Instead of Being Counted as Sheep, Will Croatians Ever Stand Up to Be Counted?

By 5 August 2018

August 4, 2018 - Sporting success brought 550,000 Croats onto the streets of Zagreb to welcome home their World Cup heroes last month, but when it comes to protesting, they rarely bother. Why?

I have a good friend who is a Croatian activist. She is also a realist about what can be achieved, and she has a full understanding of the likely support she will get on a particular issue. As such, she picks her battles and has a remarkable success rate in effecting positive change. I admire her greatly, because she is one of the few locals I have met here who is not content to complain about everything in cafes, but prefers to turn those complaints into positive action to improve things. 

She is a very rare beast in Croatia. 

She is also, I suspect, very frustrated. Lots of support from people in words, but very little in action. She told me recently that when some scandal emerges, she receives the link to the story from about 15-20 people. They have 'done their part' by informing her about the scandal - it is now up to her to tell the world and stop the problem. 

"Let's do it together," she suggests.

"No, no. Keep my name out of it. People must not know I told you, for it will cause problems for me and my family."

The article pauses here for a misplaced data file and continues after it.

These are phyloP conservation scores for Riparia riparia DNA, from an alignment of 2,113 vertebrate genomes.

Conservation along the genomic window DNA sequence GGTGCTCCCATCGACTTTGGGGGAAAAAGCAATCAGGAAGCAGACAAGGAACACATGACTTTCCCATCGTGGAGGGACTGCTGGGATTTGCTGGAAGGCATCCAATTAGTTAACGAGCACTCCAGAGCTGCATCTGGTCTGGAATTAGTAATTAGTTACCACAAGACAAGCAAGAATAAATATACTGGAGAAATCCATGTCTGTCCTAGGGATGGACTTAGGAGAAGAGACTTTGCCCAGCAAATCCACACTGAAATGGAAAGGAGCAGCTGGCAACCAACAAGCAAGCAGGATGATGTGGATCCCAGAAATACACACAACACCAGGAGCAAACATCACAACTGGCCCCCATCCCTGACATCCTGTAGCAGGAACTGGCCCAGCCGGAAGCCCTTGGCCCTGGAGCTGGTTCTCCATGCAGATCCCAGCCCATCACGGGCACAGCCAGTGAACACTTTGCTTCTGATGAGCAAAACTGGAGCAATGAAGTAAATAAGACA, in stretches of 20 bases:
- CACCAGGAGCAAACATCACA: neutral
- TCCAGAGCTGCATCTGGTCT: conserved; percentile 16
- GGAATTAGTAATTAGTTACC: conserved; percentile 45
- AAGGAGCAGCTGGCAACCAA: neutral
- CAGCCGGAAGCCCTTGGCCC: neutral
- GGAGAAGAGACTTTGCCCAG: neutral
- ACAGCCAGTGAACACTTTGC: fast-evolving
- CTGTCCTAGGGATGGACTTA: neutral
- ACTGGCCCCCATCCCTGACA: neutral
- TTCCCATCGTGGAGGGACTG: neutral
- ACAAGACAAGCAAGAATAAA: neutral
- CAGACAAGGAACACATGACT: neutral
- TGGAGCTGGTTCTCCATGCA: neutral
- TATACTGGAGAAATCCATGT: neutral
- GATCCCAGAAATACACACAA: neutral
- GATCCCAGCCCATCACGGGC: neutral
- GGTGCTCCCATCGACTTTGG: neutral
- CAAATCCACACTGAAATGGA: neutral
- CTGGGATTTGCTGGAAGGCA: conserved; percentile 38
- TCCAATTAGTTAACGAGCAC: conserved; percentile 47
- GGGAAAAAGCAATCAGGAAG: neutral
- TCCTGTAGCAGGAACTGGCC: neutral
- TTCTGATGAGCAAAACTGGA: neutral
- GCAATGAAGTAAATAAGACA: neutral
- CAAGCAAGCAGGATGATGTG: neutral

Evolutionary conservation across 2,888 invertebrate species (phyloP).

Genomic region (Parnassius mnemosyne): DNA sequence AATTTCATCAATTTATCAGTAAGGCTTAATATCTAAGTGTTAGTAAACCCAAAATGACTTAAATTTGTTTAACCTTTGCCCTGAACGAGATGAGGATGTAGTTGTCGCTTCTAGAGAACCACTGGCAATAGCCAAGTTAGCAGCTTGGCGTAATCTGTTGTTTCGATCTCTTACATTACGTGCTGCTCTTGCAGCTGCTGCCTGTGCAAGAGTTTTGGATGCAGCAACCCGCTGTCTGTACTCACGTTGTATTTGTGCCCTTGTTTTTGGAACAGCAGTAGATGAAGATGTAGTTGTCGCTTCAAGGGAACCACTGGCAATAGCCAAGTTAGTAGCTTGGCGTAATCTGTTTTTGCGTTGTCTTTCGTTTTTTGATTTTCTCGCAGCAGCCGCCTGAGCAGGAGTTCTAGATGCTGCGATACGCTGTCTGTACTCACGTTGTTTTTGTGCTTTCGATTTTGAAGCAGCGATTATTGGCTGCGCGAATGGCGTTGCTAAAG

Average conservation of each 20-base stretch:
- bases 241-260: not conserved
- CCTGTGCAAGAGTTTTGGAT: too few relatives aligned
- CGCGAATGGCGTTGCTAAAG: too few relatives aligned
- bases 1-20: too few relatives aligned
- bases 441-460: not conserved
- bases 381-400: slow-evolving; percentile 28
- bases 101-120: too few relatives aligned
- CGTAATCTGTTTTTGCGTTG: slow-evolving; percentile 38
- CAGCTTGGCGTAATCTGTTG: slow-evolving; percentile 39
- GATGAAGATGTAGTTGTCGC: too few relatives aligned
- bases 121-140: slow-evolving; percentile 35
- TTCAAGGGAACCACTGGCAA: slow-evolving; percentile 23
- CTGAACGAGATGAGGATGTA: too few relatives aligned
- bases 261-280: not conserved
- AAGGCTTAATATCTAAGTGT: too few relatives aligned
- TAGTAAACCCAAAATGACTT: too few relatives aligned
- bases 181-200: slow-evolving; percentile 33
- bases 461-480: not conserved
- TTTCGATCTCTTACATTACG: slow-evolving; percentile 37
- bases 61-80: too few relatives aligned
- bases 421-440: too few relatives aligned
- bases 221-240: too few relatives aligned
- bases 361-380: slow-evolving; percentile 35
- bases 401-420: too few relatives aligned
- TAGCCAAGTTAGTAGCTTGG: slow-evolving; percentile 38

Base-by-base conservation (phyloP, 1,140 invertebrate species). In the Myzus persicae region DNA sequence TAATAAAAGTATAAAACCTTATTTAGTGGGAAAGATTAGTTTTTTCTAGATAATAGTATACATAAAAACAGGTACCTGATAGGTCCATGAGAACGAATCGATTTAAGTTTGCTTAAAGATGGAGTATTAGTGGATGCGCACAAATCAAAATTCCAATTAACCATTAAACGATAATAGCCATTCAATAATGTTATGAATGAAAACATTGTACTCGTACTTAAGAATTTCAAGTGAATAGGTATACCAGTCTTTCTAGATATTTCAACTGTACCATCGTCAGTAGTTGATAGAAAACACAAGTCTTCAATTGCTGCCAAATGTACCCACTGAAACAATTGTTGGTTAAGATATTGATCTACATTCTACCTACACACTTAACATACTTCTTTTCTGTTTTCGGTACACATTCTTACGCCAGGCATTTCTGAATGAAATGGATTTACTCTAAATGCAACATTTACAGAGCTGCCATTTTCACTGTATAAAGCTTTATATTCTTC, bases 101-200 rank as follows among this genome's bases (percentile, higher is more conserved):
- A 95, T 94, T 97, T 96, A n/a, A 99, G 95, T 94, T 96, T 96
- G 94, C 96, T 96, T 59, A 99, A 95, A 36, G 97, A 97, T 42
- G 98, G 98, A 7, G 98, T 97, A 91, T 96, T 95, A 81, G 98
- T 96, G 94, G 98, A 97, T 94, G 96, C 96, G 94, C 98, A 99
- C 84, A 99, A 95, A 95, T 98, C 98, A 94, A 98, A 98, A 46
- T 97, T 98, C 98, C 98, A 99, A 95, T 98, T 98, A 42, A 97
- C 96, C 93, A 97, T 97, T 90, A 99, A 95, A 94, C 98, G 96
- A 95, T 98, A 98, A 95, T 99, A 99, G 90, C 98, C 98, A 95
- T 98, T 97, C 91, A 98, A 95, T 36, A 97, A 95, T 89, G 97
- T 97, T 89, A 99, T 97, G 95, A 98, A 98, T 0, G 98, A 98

Every time. And almost every person. 

It is something I have noticed a lot in recent years, as I started to understand how Croatia really works after years of living in my happy Hvar tourist bubble. And if you are a tourist and are reading this, then look away - Croatia is a GREAT place for a holiday. Visiting Croatia the tourist destination as opposed to living the dream in The Beautiful Croatia is like comparing chalk and cheese. 

My most recent personal experience of this, of course, concerns my recent articles about concessions in Jelsa and Zecevo. SO many private messages or thanks and support, SO many additional documents and insider information (several of which will be very useful for my imminent lawsuit). I actually felt quite popular - not that that was my aim at all. And so I was curious to see how many people would greet and thank me publicly when I arrived at the meeting in Vrboska. There were about 100 people there. So how many said hello?

Not one.

I am totally fine with that, and I completely expected things to be that way. PLEASE don't think I am criticising, because I am not. It is just a fact about Croatian society. A fact that we rarely get to talk about openly. 

I have been thinking of writing this article for some time, but perhaps there is no better time than now.

So why are so few people with my activist friend, why did nobody greet me in Vrboska, and why will nobody sit with me on Jelsa's main square (I don't mind, by the way, I really love my job and am so behind on my blogs that I don't have much time to chat) when I can see my private supporters in every corner of the square and beyond? 

Because they would be seen.